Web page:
Consortium to redesign Soviet air traffic system


WASHINGTON -- A consortium of five American and foreign high technology companies will set up offices near Baltimore-Washington International Airport to devise a plan to upgrade the air traffic control systems of the Soviet Union.

The Global Air Transportation Systems and Services group, led by Westinghouse Electric Corp., announced yesterday that it has signed an agreement with Soviet officials to come up with a strategy to improve the Soviet Union's air space system and integrate it with the rest of the world by 2005. The plan is due in September.

If the group succeeds, air travelers to the Soviet Union can expect cheaper airfares, shorter flights, and more convenient flight schedules.

Even more important, however, could be the benefit to the rest of the world's air travelers, which now must be routed around the Soviet Union because most of that country's air space is off limits to commercial flights.

This rerouting can increase flying time and expense by as much as 30 percent in some cases, said Jack Tymann, general manager of Westinghouse's Airspace Management Systems Division in Washington.

Westinghouse brings to the group its expertise in radar systems. It has been a major contractor for the United States' own National Airspace System Plan.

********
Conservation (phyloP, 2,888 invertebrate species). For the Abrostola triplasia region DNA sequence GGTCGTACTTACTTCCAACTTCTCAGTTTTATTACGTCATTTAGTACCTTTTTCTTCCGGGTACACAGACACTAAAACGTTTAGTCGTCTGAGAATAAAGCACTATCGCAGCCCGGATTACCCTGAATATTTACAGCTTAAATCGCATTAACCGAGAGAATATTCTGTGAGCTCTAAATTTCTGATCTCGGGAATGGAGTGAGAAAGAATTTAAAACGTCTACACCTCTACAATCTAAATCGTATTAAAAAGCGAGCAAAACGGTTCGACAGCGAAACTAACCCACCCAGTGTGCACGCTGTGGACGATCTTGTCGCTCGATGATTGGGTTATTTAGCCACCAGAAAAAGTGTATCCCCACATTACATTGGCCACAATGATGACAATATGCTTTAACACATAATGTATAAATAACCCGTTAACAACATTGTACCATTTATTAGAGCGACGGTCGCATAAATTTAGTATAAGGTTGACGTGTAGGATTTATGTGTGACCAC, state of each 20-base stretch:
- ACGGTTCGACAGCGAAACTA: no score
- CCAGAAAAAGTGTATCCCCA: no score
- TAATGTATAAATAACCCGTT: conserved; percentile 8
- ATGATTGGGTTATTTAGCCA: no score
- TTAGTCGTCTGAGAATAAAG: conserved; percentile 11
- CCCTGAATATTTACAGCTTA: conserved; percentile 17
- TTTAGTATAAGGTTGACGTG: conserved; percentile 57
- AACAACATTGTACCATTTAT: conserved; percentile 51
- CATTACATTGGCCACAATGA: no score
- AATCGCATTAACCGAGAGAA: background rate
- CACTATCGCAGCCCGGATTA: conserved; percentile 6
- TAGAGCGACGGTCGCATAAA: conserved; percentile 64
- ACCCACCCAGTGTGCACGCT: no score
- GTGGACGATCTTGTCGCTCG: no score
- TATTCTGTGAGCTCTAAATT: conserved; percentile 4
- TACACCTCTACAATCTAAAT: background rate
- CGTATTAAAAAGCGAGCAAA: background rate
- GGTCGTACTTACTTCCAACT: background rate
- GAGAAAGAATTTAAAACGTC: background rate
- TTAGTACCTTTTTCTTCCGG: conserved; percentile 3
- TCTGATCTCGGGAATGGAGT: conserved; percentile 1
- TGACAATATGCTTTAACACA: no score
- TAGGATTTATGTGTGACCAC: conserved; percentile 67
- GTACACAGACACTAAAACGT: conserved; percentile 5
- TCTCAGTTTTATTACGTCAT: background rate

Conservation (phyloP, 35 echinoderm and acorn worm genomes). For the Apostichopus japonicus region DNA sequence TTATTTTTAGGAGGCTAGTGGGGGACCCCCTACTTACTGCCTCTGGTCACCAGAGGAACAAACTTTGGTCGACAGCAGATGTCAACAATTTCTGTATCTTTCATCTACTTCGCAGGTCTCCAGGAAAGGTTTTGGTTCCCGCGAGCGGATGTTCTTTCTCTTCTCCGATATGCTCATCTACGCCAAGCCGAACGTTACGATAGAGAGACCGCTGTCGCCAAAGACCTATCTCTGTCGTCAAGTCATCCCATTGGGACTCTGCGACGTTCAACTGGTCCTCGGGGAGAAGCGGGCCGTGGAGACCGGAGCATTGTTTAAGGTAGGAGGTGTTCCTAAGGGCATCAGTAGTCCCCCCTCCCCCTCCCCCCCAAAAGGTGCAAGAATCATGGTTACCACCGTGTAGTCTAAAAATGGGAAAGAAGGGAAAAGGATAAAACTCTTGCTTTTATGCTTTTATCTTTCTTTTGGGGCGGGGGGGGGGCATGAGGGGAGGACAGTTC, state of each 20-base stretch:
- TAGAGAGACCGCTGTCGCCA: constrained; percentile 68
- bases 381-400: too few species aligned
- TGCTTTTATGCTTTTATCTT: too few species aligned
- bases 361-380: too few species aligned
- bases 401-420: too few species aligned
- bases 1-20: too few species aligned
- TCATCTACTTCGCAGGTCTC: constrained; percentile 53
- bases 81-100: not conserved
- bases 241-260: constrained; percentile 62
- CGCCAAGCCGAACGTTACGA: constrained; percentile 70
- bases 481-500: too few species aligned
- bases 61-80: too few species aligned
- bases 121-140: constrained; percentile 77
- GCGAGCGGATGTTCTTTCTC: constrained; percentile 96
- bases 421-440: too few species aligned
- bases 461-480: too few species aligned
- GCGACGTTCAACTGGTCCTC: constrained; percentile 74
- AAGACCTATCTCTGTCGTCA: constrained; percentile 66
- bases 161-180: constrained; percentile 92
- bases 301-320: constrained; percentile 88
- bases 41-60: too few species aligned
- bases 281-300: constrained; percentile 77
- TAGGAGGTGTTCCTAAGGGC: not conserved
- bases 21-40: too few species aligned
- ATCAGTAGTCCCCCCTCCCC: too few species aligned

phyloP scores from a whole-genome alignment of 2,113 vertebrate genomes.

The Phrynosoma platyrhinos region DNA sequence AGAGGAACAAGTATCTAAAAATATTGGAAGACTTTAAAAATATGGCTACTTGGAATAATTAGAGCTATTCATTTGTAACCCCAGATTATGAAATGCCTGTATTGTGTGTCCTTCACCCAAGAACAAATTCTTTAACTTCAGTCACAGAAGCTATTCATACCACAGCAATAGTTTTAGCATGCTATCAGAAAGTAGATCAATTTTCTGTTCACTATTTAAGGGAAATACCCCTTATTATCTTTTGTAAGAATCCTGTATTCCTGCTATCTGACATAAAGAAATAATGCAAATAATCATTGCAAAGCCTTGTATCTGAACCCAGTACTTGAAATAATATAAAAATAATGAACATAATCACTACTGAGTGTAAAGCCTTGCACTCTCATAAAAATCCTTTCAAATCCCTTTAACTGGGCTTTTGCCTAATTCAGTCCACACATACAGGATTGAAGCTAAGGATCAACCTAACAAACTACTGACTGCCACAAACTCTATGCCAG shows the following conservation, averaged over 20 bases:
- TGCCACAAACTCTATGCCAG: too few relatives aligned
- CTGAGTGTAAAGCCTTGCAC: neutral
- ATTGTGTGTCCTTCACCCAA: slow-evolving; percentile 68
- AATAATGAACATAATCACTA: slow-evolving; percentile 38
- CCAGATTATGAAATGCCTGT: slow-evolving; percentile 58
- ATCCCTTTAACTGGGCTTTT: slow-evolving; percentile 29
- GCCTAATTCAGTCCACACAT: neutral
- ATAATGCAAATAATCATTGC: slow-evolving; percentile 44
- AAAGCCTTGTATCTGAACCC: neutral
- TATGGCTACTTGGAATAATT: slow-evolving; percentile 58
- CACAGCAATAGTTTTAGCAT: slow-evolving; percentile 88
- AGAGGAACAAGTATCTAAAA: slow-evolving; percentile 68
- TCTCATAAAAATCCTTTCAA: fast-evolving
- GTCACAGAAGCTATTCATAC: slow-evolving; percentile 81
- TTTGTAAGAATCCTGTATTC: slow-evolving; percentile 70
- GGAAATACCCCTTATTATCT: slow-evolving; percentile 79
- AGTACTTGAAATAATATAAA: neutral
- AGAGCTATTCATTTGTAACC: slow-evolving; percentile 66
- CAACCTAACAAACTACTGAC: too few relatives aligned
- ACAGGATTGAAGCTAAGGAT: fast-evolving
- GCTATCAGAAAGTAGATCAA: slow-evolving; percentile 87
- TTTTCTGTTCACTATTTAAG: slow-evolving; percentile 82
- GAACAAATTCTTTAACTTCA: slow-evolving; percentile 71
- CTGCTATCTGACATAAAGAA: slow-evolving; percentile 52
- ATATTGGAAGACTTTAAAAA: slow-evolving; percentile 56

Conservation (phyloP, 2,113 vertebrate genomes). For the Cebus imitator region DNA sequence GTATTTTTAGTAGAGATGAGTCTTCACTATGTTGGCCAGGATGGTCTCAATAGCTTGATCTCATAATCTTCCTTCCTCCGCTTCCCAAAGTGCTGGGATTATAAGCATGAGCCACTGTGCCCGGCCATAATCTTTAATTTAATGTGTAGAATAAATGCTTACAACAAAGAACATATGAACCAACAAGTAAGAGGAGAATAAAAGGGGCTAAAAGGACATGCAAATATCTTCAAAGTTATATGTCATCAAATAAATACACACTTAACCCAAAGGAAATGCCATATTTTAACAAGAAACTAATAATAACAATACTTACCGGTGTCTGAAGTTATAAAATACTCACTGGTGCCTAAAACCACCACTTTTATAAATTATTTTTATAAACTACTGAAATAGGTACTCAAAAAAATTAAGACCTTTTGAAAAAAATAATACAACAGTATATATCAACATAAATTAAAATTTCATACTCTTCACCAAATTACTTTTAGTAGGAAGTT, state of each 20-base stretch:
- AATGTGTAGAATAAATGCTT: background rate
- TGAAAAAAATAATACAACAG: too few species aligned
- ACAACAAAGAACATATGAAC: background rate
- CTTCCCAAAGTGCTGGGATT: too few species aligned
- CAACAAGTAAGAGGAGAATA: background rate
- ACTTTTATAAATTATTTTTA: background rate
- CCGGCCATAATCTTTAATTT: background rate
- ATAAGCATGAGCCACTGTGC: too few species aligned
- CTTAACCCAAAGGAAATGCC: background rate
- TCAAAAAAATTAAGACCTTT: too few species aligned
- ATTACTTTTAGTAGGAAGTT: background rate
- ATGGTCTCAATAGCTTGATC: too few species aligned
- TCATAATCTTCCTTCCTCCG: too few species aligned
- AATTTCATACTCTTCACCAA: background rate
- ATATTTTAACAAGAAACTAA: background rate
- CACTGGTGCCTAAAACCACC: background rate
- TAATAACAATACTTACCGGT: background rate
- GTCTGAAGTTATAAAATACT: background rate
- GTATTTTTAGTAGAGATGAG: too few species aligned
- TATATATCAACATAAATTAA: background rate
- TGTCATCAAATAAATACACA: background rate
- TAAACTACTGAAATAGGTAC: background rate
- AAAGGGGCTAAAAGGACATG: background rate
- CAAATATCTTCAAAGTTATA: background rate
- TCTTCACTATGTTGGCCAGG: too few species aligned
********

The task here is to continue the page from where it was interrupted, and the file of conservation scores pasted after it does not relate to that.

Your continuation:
Also participating are AT&T;, which has expertise in communications; IBM, with expertise in computers; Deutsche Aerospace, a subsidiary of the German transportation company Daimler Benz; and C. Itoh and Co., a Japanese firm that will integrate various Japanese technologies.

Representatives of those firms and the Soviet Union announced the formation of the consortium at a press conference in Washington yesterday.

Tymann estimated that it will cost $10 billion to upgrade the Soviet Union's aviation technology and integrate it with the aviation systems of North America, Asia and Europe. By integrating the systems, air traffic controllers on the ground can keep track of airplanes as they cross the airspace of various countries.

In most countries, ground-based radar systems are used to track the aircraft, but in the Soviet Union, satellites will be used to monitor the planes. Much of the technology required to implement the system will be new, Tymann said.

"We'll be developing things the world has never seen," he said.

Tymann said it is too early to tell how much business the companies involved will gain, if any The initial agreement calls for the American, Japanese and German companies to assist the Soviet Union develop the technology to upgrade its air system.

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